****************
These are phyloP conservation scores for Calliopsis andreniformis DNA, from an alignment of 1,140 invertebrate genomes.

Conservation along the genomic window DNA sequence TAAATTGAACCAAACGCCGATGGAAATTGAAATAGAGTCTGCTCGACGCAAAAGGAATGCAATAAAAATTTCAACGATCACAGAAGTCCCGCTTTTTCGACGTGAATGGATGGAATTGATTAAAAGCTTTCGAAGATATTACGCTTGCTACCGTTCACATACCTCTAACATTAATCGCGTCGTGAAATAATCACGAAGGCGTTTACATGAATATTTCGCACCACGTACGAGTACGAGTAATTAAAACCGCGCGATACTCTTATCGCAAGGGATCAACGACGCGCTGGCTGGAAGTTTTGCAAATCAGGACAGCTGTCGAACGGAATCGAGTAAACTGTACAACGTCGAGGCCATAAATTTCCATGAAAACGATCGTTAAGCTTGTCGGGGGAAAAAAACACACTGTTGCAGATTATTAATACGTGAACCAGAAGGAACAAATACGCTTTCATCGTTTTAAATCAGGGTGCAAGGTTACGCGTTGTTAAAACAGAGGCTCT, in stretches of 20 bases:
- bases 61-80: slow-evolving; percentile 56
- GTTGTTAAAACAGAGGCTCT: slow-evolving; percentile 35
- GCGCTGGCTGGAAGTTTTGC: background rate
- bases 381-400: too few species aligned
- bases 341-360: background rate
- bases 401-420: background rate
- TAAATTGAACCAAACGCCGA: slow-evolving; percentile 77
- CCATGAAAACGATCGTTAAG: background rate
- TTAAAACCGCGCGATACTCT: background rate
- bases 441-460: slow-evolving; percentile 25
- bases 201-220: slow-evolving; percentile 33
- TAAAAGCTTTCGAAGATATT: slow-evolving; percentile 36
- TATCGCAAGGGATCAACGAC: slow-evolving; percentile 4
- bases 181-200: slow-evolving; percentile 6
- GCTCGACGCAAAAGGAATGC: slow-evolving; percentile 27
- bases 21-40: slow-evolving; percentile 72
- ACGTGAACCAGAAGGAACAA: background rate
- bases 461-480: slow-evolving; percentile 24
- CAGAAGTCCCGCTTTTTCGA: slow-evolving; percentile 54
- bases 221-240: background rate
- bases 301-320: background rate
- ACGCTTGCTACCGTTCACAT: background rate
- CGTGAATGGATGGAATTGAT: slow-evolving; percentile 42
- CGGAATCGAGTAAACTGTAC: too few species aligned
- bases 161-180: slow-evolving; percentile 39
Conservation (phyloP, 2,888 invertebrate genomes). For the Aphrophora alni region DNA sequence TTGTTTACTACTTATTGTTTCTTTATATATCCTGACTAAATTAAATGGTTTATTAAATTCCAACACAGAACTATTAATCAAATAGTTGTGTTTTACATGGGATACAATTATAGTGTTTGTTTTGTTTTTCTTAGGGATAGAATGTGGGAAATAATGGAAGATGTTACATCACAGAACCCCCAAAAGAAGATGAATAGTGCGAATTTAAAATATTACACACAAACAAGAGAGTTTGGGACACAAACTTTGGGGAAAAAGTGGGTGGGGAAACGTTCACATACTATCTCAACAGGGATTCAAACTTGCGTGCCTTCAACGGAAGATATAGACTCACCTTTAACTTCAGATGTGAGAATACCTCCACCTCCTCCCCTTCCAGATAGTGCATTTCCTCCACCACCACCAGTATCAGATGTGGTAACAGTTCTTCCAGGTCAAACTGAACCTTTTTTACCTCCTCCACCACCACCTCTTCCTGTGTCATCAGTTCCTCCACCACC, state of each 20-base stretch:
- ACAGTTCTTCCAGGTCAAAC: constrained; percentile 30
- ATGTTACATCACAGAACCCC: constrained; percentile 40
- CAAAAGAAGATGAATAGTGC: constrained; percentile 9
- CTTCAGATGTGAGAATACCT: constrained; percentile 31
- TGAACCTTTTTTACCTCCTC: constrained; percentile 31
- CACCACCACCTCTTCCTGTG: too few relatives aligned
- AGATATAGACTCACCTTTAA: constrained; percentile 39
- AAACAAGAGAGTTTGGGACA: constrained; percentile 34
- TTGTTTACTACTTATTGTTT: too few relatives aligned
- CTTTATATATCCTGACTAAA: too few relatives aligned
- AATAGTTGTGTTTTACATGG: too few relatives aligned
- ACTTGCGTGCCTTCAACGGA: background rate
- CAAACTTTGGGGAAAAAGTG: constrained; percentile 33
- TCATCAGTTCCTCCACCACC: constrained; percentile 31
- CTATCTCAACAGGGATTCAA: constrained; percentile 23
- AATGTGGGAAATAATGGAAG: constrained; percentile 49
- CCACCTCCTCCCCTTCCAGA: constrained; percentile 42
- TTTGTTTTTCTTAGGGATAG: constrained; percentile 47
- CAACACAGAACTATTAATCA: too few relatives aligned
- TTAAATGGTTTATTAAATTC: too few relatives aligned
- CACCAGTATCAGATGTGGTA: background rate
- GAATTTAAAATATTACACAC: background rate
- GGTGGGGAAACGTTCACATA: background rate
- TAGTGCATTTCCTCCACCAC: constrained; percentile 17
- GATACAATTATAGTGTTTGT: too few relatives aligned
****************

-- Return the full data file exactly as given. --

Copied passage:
These are phyloP conservation scores for Calliopsis andreniformis DNA, from an alignment of 1,140 invertebrate genomes.

Conservation along the genomic window DNA sequence TAAATTGAACCAAACGCCGATGGAAATTGAAATAGAGTCTGCTCGACGCAAAAGGAATGCAATAAAAATTTCAACGATCACAGAAGTCCCGCTTTTTCGACGTGAATGGATGGAATTGATTAAAAGCTTTCGAAGATATTACGCTTGCTACCGTTCACATACCTCTAACATTAATCGCGTCGTGAAATAATCACGAAGGCGTTTACATGAATATTTCGCACCACGTACGAGTACGAGTAATTAAAACCGCGCGATACTCTTATCGCAAGGGATCAACGACGCGCTGGCTGGAAGTTTTGCAAATCAGGACAGCTGTCGAACGGAATCGAGTAAACTGTACAACGTCGAGGCCATAAATTTCCATGAAAACGATCGTTAAGCTTGTCGGGGGAAAAAAACACACTGTTGCAGATTATTAATACGTGAACCAGAAGGAACAAATACGCTTTCATCGTTTTAAATCAGGGTGCAAGGTTACGCGTTGTTAAAACAGAGGCTCT, in stretches of 20 bases:
- bases 61-80: slow-evolving; percentile 56
- GTTGTTAAAACAGAGGCTCT: slow-evolving; percentile 35
- GCGCTGGCTGGAAGTTTTGC: background rate
- bases 381-400: too few species aligned
- bases 341-360: background rate
- bases 401-420: background rate
- TAAATTGAACCAAACGCCGA: slow-evolving; percentile 77
- CCATGAAAACGATCGTTAAG: background rate
- TTAAAACCGCGCGATACTCT: background rate
- bases 441-460: slow-evolving; percentile 25
- bases 201-220: slow-evolving; percentile 33
- TAAAAGCTTTCGAAGATATT: slow-evolving; percentile 36
- TATCGCAAGGGATCAACGAC: slow-evolving; percentile 4
- bases 181-200: slow-evolving; percentile 6
- GCTCGACGCAAAAGGAATGC: slow-evolving; percentile 27
- bases 21-40: slow-evolving; percentile 72
- ACGTGAACCAGAAGGAACAA: background rate
- bases 461-480: slow-evolving; percentile 24
- CAGAAGTCCCGCTTTTTCGA: slow-evolving; percentile 54
- bases 221-240: background rate
- bases 301-320: background rate
- ACGCTTGCTACCGTTCACAT: background rate
- CGTGAATGGATGGAATTGAT: slow-evolving; percentile 42
- CGGAATCGAGTAAACTGTAC: too few species aligned
- bases 161-180: slow-evolving; percentile 39
Conservation (phyloP, 2,888 invertebrate genomes). For the Aphrophora alni region DNA sequence TTGTTTACTACTTATTGTTTCTTTATATATCCTGACTAAATTAAATGGTTTATTAAATTCCAACACAGAACTATTAATCAAATAGTTGTGTTTTACATGGGATACAATTATAGTGTTTGTTTTGTTTTTCTTAGGGATAGAATGTGGGAAATAATGGAAGATGTTACATCACAGAACCCCCAAAAGAAGATGAATAGTGCGAATTTAAAATATTACACACAAACAAGAGAGTTTGGGACACAAACTTTGGGGAAAAAGTGGGTGGGGAAACGTTCACATACTATCTCAACAGGGATTCAAACTTGCGTGCCTTCAACGGAAGATATAGACTCACCTTTAACTTCAGATGTGAGAATACCTCCACCTCCTCCCCTTCCAGATAGTGCATTTCCTCCACCACCACCAGTATCAGATGTGGTAACAGTTCTTCCAGGTCAAACTGAACCTTTTTTACCTCCTCCACCACCACCTCTTCCTGTGTCATCAGTTCCTCCACCACC, state of each 20-base stretch:
- ACAGTTCTTCCAGGTCAAAC: constrained; percentile 30
- ATGTTACATCACAGAACCCC: constrained; percentile 40
- CAAAAGAAGATGAATAGTGC: constrained; percentile 9
- CTTCAGATGTGAGAATACCT: constrained; percentile 31
- TGAACCTTTTTTACCTCCTC: constrained; percentile 31
- CACCACCACCTCTTCCTGTG: too few relatives aligned
- AGATATAGACTCACCTTTAA: constrained; percentile 39
- AAACAAGAGAGTTTGGGACA: constrained; percentile 34
- TTGTTTACTACTTATTGTTT: too few relatives aligned
- CTTTATATATCCTGACTAAA: too few relatives aligned
- AATAGTTGTGTTTTACATGG: too few relatives aligned
- ACTTGCGTGCCTTCAACGGA: background rate
- CAAACTTTGGGGAAAAAGTG: constrained; percentile 33
- TCATCAGTTCCTCCACCACC: constrained; percentile 31
- CTATCTCAACAGGGATTCAA: constrained; percentile 23
- AATGTGGGAAATAATGGAAG: constrained; percentile 49
- CCACCTCCTCCCCTTCCAGA: constrained; percentile 42
- TTTGTTTTTCTTAGGGATAG: constrained; percentile 47
- CAACACAGAACTATTAATCA: too few relatives aligned
- TTAAATGGTTTATTAAATTC: too few relatives aligned
- CACCAGTATCAGATGTGGTA: background rate
- GAATTTAAAATATTACACAC: background rate
- GGTGGGGAAACGTTCACATA: background rate
- TAGTGCATTTCCTCCACCAC: constrained; percentile 17
- GATACAATTATAGTGTTTGT: too few relatives aligned